The detection pipeline is complex and has a crucial role. You don’t need to understand how the pipeline works in order to take the best from the SDK. But, understanding the pipeline will help you teak the configuration parameters.
- When an image is presented to the detection pipeline the steps are:
This section explains how each node in the detection pipeline work.
Multi-layer image segmentation¶
This is the first node in the pipeline. We’re using 4 layers and each one has its own parameters. The role of the segmenter is to detach the foreground from the background. In this case the foreground is the text. Each layer is designed to deal with different level of contrast.
Each layer from the segmenter will produce fragments (groups of pixels). This node will fuse the fragments to reduce the amount of data to process.
Hysteresis voting using double thresholding¶
The fused fragments are groups of pixels. The pixels are connected based on their intensity (8-bit grayscale values) using hysteresis. More information about hysteresis could be found at https://en.wikipedia.org/wiki/Hysteresis . For each pixel, we consider the 8 neighbors (8-connected algorithm). The decision to connect the current pixel to its neighbor is done using double thresholding on the residual. Double thresholding means we’re using a minimum and a maximum.
The residual is computed using absolute difference on the intensities:
A residual lower than the minimum threshold is named lost pixel.
A residual higher than the minimum threshold but lower than the maximum threshold is named weak pixel.
A residual higher than the maximum threshold is named strong pixel.
All weak pixels connected to at least one strong pixel are nominated as strong. When they are connected to a lost pixel, then they are nominated as lost pixels. At the end of the hysteresis only strong pixels are considered. All other pixels are considered orphans and are removed.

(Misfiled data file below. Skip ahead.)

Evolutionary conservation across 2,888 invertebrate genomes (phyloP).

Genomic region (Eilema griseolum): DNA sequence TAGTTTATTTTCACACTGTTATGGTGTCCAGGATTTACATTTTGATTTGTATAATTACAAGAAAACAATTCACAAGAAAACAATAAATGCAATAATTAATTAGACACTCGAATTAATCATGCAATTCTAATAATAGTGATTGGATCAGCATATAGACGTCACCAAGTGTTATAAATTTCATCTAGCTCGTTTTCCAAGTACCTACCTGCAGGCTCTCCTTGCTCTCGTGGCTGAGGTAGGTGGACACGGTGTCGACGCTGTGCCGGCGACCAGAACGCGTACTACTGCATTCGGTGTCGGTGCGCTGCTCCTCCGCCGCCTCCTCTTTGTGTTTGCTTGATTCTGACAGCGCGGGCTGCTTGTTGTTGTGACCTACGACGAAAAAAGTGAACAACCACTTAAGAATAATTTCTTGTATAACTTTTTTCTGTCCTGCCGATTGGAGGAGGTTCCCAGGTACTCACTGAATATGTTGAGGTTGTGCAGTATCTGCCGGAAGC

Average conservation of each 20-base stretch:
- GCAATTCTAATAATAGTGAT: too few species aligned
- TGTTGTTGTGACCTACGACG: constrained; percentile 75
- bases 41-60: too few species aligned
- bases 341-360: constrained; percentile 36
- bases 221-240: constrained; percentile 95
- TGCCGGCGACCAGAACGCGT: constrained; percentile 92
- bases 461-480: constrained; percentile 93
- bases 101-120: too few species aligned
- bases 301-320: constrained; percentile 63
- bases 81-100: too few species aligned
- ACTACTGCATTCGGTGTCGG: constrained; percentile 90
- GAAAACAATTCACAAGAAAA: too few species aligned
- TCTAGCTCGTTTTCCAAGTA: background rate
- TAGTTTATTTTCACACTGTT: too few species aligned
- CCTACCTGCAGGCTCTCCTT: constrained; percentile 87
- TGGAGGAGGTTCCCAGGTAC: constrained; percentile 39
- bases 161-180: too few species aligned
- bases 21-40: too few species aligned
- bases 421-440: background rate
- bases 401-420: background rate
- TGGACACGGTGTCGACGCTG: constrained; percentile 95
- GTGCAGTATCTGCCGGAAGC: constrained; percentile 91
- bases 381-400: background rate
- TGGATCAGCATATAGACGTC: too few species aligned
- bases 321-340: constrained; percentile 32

The strong pixels from the hysteresis are clustered to form groups (or lines). More information about clustering could be found at https://en.wikipedia.org/wiki/Cluster_analysis. It’s up to this node to compute the skew and slant angles. These angles are very important because they are used to deskew and deslant the MRZ lines before feeding the recognizer.
Binary font classification¶
At the end of the clustering you’ll have hundreds if not thousands of groups. The groups (or lines) are passed to a binary font classifier. The font classifier uses OpenCL for GPGPU acceleration. For each group, the classifier will output 1 or 0. 1 means it’s likely a MRZ group and 0 for anything else (text, images…). Three fonts are supported: OCR-B, CMC-7 and E-13B. In this project only OCR-B font is activated.
Backpropagation function used to detect MRZ lines is the same as what is used for MICR. Please check https://www.doubango.org/SDKs/micr/docs/Detection_techniques.html#backpropagation for more information.